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December 23 2016
Over 50,000 construction professionals will be needed to fulfil projects anticipated up until 2020, according to Transport Secretary Chris Grayling. Speaking to civil engineering contractors at the London Transport Museum recently, Grayling commented that both highways and rail are going to see huge expansion in the next few year, necessitating a significant growth in the number of infrastructure workers in various sectors.
As Highways Magazine report, in 2020, road investment will hit peak construction, meaning that an extra 15,000 road-building professionals will be needed, including thousands of engineers. The same year sees Transport for London reach a peak phase, requiring a further 8,000 workers. According to Grayling, Phase One of the HS2 also promises an extra 27,000 construction job opportunities.
Grayling notes, that after 2020, these numbers are not likely to decline, as 2020 marks the year that the second Road Investment Strategy kicks in, and TFL will be preparing for HS2 Phase 2. He says that this will be:
“A far bigger project than Phase 1. And we’ll be pressing ahead with plans for Crossrail 2. And we should expect Heathrow’s 3rd runway to start construction around 2022.”
He points out that issue of the shortage in construction workers is “one compounded by demography.” Experts in the field are calling for progress in diversity in the workforce, as Grayling notes that less than one in ten engineers in the UK are women, and just four per cent come from ethnic minorities. With so many vacancies to be filled over the next few years, it is clear that the exclusions of the industry must be overcome.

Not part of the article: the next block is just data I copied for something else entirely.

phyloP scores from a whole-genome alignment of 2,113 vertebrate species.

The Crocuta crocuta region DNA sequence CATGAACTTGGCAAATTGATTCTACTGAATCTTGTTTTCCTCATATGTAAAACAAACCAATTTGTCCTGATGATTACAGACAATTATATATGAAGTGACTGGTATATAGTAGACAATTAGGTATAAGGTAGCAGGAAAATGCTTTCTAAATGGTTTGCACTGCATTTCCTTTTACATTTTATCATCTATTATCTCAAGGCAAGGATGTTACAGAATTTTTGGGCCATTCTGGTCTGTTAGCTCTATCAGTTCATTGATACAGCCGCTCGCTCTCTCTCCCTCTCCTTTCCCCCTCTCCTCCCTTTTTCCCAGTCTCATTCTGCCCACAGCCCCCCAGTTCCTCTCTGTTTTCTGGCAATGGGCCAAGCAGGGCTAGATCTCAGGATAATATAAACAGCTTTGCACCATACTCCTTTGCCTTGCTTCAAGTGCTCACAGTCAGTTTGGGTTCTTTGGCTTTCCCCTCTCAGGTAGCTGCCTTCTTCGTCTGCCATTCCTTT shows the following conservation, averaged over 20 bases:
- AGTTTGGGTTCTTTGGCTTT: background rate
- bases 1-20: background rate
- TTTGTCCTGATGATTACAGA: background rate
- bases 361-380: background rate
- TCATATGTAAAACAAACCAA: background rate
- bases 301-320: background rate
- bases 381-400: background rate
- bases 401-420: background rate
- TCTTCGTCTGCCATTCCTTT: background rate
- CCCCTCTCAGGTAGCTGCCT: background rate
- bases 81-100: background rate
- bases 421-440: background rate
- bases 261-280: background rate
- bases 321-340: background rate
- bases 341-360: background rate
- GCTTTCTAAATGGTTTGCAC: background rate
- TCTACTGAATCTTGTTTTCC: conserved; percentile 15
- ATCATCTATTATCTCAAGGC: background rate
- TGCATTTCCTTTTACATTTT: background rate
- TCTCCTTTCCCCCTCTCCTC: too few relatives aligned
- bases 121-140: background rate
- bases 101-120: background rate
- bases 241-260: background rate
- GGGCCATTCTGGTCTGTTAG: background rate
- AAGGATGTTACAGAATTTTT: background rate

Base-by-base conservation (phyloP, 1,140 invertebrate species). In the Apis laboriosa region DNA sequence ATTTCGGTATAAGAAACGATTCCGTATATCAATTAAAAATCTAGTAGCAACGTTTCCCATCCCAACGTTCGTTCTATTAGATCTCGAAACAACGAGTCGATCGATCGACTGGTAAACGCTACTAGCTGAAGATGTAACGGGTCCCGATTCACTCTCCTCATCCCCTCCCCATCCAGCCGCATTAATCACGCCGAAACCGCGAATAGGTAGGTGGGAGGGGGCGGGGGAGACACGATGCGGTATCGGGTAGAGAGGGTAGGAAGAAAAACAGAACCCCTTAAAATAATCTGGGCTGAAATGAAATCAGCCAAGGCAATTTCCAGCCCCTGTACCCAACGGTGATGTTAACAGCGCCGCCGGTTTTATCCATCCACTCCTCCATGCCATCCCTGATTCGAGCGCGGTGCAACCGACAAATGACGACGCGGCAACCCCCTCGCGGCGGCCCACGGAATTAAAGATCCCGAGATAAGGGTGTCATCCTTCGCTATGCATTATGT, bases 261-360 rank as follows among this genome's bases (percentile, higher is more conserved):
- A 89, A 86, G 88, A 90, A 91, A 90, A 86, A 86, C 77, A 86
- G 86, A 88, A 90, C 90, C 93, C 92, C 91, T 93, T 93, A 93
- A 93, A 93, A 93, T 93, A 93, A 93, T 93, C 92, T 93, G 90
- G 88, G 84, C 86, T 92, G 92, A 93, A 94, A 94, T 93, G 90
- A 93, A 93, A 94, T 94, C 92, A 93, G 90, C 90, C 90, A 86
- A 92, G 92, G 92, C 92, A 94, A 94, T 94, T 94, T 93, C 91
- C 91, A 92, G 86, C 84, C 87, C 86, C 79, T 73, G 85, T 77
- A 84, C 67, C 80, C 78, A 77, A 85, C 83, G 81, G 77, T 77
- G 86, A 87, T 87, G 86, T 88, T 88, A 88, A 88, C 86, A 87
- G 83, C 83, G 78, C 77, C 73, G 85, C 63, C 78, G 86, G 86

Although this undoubtedly means that the future is bright for professionals and contractors, this increase in projects is likely to prompt a surge in competition. Many of the projects are run in the public sector, and thus Grayling has emphasised that,
“If you want to win contracts in transport and want to be part of the government’s investment programme then you must prepare to leave a skills footprint in this country.”
He claims that firms bidding for transport contracts must:
“Either hire and train one apprentice for every £3 to £5 million of the contract’s value; or, for every 200 people employed under the contract, create five apprenticeships for each year of the project.” For many, this will require significant attention to the employee experience, so consulting experts for specialist recruitment support services now may well be immensely fruitful going into a busy few years.